Letters Prison environment and health

Replace clonazepam with an alternative antiepileptic drug to reduce drug misuse

BMJ 2012; 345 doi: http://dx.doi.org/10.1136/bmj.e7809 (Published 19 November 2012) Cite this as: BMJ 2012;345:e7809
  1. Rhiannon England, general practitioner1,
  2. Neera Dholakia, general practitioner1,
  3. Emma Tukmachi, general practitioner1,
  4. Theresa Murphy De Souza, general practitioner1,
  5. Bronwen Moss, general practitioner1,
  6. Shazia Ovaisi, general practitioner1
  1. 1Holloway Prison, London N7, UK
  1. rhiannon.england{at}nhs.net

As a group of GPs who work in a women’s prison we welcome the series on prison medicine.1 We want to raise a matter that has profound implications for prison care and for primary care prescribing—the widespread misuse of prescription drugs obtained from GPs and drug services.

Predominant among these is clonazepam—usually prescribed by primary and secondary care for epilepsy. Almost without exception this diagnosis will not have been confirmed by video telemetry because the “fits” we see in prison are clinically not epileptic in nature.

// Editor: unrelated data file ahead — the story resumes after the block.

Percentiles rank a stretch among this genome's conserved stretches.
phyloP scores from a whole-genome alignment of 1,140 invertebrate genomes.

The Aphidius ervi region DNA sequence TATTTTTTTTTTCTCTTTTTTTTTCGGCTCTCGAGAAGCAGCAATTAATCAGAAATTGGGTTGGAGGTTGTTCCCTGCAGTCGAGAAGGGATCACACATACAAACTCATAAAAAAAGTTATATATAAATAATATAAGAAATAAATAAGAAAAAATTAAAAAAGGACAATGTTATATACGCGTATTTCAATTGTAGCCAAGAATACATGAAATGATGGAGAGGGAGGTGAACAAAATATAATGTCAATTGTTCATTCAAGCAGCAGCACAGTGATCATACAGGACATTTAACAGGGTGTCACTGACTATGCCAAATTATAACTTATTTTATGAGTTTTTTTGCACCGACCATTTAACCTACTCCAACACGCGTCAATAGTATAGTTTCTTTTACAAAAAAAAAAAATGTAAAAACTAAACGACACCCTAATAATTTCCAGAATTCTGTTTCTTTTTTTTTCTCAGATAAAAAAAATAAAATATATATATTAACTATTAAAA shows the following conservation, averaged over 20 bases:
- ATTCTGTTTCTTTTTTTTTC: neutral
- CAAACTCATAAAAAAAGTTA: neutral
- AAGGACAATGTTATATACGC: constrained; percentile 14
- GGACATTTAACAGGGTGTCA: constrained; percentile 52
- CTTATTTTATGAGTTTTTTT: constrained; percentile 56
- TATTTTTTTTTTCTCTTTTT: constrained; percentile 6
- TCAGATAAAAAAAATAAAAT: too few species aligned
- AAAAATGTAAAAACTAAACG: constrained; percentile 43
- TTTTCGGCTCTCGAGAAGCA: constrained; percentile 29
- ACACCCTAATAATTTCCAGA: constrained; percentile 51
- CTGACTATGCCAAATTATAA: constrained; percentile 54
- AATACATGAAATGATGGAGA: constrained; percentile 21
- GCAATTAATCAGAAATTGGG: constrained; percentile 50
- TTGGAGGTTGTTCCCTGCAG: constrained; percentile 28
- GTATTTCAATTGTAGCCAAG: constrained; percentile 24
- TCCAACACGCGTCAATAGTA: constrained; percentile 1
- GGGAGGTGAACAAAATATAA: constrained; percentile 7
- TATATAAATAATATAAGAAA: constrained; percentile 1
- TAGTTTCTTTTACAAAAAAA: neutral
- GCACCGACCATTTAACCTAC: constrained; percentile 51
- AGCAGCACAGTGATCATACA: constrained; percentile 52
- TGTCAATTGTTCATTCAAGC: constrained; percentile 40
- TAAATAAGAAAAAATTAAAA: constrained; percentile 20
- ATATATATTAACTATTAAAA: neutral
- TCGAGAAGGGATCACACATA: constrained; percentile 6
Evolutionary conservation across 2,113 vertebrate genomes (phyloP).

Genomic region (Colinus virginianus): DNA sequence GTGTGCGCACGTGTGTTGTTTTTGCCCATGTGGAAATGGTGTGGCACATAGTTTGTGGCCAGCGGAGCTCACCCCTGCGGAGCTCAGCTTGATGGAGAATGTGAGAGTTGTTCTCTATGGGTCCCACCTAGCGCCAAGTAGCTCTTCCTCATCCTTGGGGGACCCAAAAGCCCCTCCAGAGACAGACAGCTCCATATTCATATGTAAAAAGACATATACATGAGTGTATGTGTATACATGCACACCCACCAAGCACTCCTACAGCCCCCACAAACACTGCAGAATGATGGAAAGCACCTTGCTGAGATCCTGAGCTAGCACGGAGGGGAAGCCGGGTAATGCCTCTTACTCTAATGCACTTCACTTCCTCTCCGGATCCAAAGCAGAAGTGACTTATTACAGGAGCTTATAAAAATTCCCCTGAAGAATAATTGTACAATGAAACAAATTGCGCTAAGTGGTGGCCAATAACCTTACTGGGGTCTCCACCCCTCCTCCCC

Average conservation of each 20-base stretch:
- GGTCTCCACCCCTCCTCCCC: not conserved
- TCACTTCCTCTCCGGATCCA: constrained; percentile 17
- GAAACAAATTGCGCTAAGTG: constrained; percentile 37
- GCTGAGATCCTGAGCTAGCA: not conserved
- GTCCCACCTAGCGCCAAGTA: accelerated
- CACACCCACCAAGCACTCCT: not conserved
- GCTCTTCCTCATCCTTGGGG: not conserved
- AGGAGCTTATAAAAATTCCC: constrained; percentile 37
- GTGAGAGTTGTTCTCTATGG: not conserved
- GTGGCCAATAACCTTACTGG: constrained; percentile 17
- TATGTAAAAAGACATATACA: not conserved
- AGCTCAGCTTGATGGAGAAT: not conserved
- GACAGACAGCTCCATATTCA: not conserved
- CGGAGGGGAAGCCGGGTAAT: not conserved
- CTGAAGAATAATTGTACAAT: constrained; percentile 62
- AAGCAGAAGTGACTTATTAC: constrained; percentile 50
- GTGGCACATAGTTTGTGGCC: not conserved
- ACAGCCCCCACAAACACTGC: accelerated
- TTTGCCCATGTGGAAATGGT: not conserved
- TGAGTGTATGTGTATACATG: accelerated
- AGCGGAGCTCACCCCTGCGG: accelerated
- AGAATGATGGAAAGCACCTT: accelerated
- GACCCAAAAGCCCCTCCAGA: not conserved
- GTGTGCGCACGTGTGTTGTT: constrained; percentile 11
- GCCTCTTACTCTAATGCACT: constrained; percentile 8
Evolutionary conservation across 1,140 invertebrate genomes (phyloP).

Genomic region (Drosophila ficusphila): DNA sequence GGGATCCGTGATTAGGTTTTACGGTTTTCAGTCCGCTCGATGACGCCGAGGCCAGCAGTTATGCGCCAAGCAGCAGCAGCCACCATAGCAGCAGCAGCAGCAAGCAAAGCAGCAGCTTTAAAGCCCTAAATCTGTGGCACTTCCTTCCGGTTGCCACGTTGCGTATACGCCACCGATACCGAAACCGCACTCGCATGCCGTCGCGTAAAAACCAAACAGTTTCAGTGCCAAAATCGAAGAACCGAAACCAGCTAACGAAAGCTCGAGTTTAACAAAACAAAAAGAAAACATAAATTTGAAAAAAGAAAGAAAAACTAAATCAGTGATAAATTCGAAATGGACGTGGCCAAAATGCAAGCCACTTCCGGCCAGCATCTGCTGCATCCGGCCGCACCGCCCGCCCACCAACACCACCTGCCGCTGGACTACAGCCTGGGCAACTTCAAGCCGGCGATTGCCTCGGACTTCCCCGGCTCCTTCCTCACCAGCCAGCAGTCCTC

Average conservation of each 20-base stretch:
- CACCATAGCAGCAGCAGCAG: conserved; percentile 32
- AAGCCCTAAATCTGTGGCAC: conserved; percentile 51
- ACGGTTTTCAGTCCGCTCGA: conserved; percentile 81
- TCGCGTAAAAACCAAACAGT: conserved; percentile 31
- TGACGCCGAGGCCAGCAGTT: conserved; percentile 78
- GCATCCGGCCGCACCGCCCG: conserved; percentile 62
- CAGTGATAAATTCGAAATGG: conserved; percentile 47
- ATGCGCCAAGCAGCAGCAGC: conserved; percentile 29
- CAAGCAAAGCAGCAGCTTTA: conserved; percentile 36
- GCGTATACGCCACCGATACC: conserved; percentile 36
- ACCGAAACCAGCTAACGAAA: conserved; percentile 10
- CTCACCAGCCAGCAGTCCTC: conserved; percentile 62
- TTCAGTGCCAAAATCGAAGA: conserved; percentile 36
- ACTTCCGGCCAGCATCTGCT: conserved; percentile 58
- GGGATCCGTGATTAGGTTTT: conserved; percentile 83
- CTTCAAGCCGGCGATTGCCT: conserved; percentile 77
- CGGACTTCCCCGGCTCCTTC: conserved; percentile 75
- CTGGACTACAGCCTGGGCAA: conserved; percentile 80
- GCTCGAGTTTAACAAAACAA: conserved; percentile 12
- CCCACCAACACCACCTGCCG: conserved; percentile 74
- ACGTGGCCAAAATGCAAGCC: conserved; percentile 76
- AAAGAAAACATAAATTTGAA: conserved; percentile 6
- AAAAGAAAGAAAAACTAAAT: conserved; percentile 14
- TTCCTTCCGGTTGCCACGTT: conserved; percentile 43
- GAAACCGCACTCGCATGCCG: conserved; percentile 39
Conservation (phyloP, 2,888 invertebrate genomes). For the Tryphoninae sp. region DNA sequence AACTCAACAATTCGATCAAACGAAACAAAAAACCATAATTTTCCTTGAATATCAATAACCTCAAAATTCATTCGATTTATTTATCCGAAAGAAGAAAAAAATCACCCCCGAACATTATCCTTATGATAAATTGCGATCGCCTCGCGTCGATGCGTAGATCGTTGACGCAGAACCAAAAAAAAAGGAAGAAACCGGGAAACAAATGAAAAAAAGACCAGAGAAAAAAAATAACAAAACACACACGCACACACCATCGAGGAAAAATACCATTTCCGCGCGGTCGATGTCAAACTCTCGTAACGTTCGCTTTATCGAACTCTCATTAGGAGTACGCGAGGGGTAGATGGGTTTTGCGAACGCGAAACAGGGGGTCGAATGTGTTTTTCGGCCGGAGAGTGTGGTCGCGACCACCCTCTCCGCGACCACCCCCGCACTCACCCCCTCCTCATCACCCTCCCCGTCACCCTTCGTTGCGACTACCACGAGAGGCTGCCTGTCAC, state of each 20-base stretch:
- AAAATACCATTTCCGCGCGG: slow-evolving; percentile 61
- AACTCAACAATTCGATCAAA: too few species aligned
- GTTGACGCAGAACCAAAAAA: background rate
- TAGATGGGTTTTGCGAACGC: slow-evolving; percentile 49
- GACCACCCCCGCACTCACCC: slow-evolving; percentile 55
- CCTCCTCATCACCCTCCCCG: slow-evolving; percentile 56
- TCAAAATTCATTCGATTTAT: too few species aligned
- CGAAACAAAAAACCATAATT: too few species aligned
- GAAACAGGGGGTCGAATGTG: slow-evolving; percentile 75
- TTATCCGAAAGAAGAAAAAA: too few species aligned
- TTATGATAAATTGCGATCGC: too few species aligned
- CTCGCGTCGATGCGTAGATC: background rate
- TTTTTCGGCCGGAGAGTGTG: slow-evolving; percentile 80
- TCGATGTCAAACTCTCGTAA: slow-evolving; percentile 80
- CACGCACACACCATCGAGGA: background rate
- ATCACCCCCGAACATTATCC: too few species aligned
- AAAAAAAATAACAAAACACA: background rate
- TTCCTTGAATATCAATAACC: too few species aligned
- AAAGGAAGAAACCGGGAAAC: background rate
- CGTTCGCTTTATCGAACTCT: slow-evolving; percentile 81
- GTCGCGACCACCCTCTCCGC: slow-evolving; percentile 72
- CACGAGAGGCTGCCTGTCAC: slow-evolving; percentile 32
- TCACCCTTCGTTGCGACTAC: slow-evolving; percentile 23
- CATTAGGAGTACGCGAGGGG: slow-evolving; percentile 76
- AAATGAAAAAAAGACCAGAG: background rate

We routinely replace clonazepam with alternative antiepileptic drugs, such as lamotrigine, and have had no clinical problems arising from this policy.

We would welcome a change to clonazepam becoming a hospital prescribed drug only, because there is no merit in having another benzodiazepine available in primary care when dependence on this group of drugs is such a big problem. It could then be restricted to the treatment of intractable epilepsy confirmed by video telemetry.

We would also welcome a more general debate on the diagnosis of pseudoseizures in the prison population and management with psychological techniques rather than drugs. A discussion of other prescription drugs such as mirtazepine, gabapentin, and tramadol, which are much more commonly used for this relatively young population than seems warranted, would also be useful.

We are aware that this has implications for the wider prescribing of potentially addictive drugs in primary care—from analgesics to psychotropic drugs.


Cite this as: BMJ 2012;345:e7809


  • Competing interests: None declared.